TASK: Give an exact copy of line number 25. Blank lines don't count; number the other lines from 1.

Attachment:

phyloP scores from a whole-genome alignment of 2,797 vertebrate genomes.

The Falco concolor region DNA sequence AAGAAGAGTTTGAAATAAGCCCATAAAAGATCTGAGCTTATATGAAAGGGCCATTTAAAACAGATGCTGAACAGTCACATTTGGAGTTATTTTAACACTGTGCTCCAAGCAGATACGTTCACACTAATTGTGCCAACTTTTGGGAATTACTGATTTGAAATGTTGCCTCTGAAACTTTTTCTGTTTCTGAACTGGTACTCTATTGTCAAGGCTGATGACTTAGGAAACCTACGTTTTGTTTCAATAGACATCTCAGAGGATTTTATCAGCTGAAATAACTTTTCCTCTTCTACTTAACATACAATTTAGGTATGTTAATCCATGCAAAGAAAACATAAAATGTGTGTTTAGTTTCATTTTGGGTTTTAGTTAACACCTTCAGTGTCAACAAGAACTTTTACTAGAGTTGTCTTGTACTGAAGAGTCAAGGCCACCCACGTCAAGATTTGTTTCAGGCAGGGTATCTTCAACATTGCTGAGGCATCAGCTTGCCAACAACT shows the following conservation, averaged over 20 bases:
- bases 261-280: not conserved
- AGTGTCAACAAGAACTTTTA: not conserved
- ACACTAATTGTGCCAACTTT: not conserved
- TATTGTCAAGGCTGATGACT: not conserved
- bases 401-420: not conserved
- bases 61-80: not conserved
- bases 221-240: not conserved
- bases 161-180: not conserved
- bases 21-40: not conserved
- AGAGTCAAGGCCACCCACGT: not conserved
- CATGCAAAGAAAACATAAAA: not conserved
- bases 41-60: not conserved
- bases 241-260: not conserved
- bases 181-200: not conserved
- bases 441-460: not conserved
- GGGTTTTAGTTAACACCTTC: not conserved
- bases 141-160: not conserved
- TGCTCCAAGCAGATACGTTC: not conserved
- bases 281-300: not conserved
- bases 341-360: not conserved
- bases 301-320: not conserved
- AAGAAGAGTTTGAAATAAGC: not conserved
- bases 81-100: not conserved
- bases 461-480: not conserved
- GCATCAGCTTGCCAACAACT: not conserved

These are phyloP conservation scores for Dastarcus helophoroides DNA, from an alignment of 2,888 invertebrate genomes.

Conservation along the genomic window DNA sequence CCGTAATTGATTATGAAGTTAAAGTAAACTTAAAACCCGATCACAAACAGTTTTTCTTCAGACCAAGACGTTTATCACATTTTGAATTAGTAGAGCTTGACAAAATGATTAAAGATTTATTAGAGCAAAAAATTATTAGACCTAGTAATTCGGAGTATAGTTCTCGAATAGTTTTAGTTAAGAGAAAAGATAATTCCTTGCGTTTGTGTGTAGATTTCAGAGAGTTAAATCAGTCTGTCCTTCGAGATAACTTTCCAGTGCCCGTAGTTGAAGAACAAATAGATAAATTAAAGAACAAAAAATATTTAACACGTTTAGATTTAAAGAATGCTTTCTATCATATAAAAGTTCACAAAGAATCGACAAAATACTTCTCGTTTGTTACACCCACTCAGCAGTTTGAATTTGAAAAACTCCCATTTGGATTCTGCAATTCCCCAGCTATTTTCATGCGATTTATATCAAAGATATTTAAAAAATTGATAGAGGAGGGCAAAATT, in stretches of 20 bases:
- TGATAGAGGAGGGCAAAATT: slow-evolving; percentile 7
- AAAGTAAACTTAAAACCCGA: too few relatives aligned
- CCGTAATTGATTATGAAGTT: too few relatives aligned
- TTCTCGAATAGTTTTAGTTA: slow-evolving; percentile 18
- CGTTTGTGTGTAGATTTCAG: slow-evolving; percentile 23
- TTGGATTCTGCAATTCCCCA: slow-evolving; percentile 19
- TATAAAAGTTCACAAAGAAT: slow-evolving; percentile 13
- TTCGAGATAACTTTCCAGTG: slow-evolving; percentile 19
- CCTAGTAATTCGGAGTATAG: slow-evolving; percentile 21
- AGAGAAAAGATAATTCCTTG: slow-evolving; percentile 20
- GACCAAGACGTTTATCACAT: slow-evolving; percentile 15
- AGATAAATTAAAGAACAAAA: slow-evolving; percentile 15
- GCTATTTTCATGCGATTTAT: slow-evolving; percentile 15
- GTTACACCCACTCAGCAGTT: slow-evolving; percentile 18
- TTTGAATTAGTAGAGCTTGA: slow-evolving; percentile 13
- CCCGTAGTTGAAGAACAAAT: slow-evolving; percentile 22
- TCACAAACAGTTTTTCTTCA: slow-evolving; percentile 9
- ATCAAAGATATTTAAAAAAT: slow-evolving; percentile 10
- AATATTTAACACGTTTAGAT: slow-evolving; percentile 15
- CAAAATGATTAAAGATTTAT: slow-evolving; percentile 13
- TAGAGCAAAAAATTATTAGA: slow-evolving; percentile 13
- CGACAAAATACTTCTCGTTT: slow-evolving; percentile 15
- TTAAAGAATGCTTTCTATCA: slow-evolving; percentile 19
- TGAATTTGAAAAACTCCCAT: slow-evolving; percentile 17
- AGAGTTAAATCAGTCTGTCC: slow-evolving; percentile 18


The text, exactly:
- bases 81-100: not conserved